If you are unfortunate enough to encounter this error, here’s a little insight. The documentation for the Verizon Novatel 4510L MiFi 4G Hotspot makes no mention of what I’m calling the Blue Light of Death. You will find mention of a red LED, yellow, green, purple, white, and various flashing combinations of the above – but not one sentence about a blue light!
Well here’s the deal – a blue light is bad. Really bad. The first 4G MiFi I picked up from the Verizon store was DOA. I should have been a a little more wary when the sales agent who activated my 4510L said, “a blue light? That’s strange. I wonder what that means. I don’t see it in the manual.” After taking is home, here’s what I discovered:
- The hotspot would not connect to a 4G network at all. Ever.
- 3G would work. Sort of. The longest uptime I would get was about 10 minutes
- The blue light indicates the system has crashed
- You can’t turn the device off if the Blue Light of Death appears. Your only recourse is to remove the battery.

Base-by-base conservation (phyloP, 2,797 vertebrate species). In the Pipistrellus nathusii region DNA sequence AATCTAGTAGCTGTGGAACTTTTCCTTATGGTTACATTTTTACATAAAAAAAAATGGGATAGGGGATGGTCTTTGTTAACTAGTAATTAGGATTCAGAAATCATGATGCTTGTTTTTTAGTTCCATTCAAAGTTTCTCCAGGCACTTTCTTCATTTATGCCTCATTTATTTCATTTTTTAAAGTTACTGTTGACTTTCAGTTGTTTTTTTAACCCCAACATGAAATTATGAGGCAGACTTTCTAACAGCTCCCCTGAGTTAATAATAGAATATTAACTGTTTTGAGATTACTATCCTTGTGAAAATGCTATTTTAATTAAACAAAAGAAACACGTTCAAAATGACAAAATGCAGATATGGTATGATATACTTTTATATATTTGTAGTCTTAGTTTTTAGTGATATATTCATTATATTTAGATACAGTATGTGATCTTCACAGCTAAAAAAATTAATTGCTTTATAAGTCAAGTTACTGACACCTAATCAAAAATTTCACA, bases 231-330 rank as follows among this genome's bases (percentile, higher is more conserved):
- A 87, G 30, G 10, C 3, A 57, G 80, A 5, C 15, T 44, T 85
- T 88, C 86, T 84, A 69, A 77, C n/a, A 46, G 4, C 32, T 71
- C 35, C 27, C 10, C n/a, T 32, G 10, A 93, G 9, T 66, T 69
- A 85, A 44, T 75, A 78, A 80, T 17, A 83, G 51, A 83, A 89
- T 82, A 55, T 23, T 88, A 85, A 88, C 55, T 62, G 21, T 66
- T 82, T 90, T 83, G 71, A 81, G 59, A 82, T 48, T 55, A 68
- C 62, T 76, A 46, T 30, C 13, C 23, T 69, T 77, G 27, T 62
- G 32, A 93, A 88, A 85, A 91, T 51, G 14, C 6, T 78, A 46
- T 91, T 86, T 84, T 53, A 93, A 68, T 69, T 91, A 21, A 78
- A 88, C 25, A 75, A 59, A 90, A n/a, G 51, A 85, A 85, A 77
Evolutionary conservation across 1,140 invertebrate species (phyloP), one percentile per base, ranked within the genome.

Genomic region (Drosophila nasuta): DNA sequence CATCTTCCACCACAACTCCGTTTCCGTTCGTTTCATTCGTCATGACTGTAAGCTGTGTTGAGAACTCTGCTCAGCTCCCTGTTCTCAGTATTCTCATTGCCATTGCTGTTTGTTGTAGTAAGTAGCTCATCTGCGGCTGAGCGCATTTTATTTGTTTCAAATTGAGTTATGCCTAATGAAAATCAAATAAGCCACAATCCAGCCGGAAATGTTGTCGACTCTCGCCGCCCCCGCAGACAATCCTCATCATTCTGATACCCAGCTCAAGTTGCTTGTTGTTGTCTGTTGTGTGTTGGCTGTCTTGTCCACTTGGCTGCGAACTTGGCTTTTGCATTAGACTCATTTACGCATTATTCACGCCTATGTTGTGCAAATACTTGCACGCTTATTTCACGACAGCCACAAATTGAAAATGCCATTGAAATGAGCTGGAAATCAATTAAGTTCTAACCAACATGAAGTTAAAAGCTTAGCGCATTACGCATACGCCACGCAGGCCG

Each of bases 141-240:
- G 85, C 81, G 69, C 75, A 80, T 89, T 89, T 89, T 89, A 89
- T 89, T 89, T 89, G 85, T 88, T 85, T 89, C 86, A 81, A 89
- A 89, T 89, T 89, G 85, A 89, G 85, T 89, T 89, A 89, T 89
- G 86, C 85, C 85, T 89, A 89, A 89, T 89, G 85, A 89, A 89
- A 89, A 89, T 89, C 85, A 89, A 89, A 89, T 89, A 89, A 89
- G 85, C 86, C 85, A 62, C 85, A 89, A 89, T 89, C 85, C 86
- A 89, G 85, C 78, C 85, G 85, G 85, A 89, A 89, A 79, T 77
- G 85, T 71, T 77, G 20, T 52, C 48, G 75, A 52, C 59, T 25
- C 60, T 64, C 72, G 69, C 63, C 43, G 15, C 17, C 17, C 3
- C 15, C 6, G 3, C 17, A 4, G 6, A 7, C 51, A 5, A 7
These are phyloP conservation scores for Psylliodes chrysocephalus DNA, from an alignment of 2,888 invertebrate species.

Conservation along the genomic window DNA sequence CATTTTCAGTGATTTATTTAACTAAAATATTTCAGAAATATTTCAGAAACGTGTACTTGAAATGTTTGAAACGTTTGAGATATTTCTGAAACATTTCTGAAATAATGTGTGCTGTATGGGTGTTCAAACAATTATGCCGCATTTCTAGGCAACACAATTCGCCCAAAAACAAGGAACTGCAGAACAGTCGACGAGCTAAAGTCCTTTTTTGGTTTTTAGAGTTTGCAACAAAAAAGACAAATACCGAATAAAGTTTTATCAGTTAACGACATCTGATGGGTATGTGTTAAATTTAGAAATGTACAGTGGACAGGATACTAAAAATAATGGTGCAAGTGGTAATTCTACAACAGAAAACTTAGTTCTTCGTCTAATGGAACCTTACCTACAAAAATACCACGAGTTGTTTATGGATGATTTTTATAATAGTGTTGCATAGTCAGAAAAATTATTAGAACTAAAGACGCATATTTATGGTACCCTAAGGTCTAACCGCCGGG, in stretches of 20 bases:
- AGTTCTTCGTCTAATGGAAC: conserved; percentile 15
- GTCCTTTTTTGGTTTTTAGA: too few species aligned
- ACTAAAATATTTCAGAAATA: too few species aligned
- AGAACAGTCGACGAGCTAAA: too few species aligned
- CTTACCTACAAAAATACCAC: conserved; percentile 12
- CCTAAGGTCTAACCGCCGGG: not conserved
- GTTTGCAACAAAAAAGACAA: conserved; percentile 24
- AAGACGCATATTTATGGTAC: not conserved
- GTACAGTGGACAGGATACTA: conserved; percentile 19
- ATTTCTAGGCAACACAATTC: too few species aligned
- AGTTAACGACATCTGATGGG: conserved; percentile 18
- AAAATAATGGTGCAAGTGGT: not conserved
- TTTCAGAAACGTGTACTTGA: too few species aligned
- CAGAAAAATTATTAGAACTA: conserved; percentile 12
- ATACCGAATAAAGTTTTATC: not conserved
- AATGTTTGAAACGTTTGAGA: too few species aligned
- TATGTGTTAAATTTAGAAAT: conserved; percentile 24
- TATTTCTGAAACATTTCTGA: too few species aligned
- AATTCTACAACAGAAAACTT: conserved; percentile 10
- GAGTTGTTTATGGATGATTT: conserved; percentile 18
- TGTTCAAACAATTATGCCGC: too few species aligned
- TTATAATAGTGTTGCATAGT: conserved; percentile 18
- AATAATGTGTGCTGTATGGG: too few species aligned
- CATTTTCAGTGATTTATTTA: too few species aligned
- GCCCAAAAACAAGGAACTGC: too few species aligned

- No manner of resetting will fix the device.
- Verizon had no clue what the blue light meant and the solution is not in their CSR database.
- This is the first blog about this matter and hopefully will save you some frustration by cutting short your search for the meaning of this undocumented “feature.
So if you see a blue light when you’re still in the Verizon store or when you get it from the courier – immediately refuse it and send it back. It’s no good.
No for the good news. This device, when you have a working one, is awesome! I’ve been conducting various speed tests around Washington, DC and the speeds while connected to the 4G network are incredible. The device even works well when moving, though I did once experience signal loss when crossing a bridge between counties in a DC suburb.
I am also impressed with the WiFi side of the device. It puts out a very strong signal that rivals that of my Airport Extreme Base station and my Verizon Actiontec wireless router. The battery life is also very good. For a device that is smaller than a cell phone, I’m surprised it can send and receive a 4G LTE signal while simultaneously sending and receiving a WiFi signal for several hours without having to recharge. Incredible.
The one major drawback is the USB implementation. You can’t tether the device to your laptop and use it like a USB cellular device. You also can’t use the included USB cable to charge the device. Hopefully a firmware update will make that feature available in the future.